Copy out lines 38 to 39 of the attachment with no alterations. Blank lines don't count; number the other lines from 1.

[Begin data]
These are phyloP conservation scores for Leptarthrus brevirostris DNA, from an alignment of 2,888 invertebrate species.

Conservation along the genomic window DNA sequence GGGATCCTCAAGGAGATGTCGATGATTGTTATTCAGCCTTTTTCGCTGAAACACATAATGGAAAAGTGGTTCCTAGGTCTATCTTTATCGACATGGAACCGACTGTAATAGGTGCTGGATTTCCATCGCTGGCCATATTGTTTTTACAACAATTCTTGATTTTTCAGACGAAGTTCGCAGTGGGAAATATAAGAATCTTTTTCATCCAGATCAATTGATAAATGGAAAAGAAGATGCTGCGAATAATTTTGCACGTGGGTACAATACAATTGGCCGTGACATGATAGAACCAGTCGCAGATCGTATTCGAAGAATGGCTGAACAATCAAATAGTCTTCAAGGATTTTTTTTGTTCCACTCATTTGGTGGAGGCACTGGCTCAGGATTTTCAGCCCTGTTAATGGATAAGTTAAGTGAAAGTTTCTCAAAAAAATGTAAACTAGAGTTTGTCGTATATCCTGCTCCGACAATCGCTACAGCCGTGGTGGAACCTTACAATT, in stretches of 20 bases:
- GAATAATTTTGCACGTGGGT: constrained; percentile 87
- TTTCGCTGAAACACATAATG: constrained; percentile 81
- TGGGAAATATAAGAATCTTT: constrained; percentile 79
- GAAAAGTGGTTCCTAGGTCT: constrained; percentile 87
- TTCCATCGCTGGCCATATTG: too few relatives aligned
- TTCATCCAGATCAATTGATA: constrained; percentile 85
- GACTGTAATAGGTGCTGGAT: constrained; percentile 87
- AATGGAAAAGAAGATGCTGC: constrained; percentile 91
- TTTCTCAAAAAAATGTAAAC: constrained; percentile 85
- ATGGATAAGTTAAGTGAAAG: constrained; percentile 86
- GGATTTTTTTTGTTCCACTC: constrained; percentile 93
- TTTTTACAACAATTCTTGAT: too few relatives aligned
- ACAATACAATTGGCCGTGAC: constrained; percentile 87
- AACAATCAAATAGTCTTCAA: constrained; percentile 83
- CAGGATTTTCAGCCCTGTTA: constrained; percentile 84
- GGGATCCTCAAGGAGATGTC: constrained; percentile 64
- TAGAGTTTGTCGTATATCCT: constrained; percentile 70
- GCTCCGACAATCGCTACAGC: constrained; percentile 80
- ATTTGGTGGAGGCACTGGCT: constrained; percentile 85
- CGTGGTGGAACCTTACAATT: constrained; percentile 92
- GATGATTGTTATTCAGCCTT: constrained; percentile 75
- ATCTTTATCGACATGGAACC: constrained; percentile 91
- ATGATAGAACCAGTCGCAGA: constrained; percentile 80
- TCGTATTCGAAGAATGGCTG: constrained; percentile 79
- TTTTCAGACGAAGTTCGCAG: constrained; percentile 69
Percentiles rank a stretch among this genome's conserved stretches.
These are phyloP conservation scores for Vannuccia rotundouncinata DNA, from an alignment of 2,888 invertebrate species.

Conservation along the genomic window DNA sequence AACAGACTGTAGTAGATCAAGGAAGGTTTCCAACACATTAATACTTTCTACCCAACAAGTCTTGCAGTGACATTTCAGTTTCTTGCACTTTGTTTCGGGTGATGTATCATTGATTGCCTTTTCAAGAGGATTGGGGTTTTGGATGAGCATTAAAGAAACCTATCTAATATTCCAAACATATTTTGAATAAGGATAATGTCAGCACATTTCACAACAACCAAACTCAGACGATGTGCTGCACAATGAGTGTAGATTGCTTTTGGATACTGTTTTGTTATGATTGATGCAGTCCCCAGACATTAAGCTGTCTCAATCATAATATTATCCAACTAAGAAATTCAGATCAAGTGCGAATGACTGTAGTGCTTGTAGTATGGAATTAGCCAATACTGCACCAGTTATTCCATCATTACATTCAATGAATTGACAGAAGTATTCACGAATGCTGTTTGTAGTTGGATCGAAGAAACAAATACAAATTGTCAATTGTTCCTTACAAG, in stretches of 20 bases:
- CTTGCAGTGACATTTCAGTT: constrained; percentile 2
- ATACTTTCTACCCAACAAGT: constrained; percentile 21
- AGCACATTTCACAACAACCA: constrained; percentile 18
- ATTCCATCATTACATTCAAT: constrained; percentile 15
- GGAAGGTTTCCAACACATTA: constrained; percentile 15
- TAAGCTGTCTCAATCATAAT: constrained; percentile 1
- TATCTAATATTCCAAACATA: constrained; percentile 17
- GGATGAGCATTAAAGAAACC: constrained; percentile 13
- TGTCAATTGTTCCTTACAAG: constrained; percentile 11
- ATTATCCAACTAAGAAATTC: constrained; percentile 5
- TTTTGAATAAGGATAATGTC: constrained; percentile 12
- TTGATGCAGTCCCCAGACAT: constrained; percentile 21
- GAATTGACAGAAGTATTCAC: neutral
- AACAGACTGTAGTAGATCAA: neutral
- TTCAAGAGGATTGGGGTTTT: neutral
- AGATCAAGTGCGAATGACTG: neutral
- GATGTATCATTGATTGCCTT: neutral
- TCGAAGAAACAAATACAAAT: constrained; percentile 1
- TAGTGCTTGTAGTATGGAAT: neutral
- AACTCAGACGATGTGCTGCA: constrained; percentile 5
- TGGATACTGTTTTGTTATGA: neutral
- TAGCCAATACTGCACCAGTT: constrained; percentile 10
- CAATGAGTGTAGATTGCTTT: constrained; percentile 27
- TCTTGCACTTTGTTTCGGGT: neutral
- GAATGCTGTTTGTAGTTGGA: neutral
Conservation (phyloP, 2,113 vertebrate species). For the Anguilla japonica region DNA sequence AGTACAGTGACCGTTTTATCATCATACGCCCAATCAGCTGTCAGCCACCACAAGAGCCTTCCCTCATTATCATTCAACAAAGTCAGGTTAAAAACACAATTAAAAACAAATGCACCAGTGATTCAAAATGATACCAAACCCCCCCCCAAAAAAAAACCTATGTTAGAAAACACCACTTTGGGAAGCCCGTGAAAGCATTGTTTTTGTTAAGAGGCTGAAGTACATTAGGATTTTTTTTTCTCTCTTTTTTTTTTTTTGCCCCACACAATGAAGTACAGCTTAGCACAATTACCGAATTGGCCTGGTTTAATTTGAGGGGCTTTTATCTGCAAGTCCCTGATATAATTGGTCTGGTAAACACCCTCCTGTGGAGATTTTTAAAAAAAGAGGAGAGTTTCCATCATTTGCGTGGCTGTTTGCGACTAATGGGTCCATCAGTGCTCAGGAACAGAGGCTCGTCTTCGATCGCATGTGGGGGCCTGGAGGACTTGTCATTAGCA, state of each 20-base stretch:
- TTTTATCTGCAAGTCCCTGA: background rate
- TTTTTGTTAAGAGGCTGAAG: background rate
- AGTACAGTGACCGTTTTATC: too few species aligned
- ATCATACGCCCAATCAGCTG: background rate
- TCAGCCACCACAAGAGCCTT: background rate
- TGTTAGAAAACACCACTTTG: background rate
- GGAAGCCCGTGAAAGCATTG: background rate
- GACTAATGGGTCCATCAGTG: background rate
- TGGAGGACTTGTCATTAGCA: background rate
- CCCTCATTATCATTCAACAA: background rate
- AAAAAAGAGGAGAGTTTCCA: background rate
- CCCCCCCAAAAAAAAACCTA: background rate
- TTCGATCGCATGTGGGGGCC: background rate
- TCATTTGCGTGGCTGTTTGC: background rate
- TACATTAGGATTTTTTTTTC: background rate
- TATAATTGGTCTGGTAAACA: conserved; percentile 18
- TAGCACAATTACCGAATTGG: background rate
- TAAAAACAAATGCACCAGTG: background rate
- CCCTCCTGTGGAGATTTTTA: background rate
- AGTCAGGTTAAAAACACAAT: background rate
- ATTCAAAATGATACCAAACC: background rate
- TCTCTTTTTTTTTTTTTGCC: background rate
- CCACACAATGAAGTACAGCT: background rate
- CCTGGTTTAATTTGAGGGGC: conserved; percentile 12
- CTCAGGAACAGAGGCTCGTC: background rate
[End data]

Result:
- GGATGAGCATTAAAGAAACC: constrained; percentile 13
- TGTCAATTGTTCCTTACAAG: constrained; percentile 11